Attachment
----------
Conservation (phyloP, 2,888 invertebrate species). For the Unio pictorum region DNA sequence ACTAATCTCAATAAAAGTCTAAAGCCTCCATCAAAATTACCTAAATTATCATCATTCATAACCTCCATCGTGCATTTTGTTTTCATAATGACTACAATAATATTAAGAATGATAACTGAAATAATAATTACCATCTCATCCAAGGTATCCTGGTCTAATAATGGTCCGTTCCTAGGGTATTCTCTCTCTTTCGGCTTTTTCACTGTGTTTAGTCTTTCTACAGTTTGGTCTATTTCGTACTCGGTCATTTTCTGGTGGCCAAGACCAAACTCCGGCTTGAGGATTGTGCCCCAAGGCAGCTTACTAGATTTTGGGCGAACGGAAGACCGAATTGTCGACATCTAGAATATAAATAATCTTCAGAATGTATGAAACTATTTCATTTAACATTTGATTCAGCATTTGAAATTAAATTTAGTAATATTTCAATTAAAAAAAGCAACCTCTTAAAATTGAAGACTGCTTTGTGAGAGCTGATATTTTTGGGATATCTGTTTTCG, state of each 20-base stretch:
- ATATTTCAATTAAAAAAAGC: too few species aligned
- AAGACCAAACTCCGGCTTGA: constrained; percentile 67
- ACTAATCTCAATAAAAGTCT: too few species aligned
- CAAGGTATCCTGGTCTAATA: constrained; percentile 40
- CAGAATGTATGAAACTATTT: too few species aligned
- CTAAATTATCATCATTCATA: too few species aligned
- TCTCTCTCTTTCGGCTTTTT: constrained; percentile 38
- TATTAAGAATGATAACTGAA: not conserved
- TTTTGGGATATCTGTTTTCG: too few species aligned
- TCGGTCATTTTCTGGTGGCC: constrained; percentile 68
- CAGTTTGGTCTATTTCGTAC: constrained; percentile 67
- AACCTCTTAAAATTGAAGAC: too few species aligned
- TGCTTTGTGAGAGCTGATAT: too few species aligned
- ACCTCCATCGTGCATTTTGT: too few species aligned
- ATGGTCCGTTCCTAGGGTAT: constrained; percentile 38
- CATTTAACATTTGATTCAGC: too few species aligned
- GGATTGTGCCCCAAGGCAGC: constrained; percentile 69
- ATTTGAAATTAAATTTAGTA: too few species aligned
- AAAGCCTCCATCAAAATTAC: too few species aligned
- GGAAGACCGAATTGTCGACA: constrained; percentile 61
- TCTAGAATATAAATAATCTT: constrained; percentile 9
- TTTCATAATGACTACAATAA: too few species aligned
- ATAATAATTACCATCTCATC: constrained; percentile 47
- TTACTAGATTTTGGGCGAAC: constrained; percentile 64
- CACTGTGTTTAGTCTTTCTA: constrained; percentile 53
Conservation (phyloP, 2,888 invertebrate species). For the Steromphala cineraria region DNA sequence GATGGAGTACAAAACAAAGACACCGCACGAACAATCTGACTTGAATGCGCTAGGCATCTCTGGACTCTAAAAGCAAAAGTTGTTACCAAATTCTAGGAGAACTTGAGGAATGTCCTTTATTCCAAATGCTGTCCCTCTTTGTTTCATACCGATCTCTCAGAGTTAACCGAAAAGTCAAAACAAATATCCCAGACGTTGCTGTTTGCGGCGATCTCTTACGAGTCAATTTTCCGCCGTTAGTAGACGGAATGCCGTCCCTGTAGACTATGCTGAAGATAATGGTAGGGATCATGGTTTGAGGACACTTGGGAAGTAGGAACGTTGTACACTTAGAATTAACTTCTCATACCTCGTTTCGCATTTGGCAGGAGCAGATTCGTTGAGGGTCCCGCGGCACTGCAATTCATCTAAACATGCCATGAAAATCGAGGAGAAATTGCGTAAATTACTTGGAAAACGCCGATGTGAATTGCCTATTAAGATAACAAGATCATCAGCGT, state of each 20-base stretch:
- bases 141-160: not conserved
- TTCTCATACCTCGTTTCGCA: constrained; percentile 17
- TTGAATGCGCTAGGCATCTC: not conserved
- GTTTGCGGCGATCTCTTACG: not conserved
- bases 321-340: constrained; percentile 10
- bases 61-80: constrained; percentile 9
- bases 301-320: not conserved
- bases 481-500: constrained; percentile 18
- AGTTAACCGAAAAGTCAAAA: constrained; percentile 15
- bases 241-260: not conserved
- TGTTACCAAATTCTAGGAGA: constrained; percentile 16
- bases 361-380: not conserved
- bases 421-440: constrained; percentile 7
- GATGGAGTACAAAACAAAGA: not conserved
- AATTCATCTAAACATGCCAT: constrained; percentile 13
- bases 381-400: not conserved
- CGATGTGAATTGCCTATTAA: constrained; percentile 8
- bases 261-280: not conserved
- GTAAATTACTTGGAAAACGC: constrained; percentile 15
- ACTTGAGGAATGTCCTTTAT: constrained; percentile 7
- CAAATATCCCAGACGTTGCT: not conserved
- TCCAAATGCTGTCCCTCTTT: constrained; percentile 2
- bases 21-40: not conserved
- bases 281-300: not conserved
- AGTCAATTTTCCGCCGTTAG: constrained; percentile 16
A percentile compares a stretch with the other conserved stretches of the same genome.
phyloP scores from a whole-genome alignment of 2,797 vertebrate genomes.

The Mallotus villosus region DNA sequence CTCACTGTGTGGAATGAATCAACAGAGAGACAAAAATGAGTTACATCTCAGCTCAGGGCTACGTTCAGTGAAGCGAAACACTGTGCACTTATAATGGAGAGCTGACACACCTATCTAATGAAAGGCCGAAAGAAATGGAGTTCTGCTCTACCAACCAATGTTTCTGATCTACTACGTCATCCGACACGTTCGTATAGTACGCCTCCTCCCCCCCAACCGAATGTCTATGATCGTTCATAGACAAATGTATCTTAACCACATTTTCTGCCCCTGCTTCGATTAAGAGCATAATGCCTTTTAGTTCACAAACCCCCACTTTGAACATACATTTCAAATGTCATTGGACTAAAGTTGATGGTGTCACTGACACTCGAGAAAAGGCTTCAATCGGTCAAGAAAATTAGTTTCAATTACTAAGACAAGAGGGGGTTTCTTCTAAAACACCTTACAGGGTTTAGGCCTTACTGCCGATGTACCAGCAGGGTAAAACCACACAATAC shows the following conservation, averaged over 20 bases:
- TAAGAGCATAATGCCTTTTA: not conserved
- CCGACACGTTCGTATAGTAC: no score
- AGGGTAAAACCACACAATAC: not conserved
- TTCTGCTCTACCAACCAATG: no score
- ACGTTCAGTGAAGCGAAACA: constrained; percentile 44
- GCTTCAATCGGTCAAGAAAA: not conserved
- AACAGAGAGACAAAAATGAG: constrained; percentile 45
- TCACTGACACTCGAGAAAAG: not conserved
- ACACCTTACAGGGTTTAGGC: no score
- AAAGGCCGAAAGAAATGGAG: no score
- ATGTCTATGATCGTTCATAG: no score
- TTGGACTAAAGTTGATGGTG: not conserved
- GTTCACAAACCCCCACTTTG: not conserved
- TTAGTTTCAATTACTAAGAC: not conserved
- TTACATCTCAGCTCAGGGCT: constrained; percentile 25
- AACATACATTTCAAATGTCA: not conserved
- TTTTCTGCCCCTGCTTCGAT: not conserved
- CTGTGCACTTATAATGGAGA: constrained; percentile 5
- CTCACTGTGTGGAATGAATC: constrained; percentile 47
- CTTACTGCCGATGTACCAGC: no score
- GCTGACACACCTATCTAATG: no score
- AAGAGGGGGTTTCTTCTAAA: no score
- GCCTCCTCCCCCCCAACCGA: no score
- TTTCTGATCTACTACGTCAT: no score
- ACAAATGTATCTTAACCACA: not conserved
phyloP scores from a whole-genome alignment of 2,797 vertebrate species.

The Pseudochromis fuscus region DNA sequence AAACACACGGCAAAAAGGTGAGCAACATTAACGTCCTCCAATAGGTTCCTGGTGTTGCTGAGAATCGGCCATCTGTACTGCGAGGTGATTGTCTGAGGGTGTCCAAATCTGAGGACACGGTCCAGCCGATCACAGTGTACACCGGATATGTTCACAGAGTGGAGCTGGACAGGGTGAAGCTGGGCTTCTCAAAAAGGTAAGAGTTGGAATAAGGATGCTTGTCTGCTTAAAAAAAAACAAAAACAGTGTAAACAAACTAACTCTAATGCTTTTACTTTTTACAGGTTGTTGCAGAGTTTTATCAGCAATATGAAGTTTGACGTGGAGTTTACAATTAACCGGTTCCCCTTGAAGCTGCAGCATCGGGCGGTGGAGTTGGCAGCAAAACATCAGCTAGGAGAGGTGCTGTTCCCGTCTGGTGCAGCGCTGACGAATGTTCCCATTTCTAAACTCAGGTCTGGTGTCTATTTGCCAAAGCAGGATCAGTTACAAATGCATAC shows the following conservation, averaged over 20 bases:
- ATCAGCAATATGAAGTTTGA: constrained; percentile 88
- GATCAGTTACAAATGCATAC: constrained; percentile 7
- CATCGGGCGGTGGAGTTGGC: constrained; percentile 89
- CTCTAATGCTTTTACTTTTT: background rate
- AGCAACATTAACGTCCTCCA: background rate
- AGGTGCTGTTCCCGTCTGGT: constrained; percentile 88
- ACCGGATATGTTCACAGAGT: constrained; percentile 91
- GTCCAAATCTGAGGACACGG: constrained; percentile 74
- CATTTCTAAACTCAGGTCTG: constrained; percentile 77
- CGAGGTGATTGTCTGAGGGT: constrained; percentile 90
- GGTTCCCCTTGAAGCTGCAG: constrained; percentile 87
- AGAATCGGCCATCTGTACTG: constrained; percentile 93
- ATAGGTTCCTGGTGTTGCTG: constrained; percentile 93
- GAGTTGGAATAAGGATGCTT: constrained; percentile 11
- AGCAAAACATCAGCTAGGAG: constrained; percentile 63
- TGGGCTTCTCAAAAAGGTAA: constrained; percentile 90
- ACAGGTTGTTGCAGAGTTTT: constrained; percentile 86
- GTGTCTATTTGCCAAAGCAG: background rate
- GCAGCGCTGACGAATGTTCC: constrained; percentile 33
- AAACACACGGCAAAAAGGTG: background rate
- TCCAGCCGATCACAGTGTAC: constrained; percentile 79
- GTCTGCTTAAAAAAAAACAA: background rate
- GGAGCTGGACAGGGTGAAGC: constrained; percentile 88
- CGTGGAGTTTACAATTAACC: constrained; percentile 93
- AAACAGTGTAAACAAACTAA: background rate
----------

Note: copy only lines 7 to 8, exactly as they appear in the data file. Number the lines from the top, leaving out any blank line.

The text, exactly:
- CTAAATTATCATCATTCATA: too few species aligned
- TCTCTCTCTTTCGGCTTTTT: constrained; percentile 38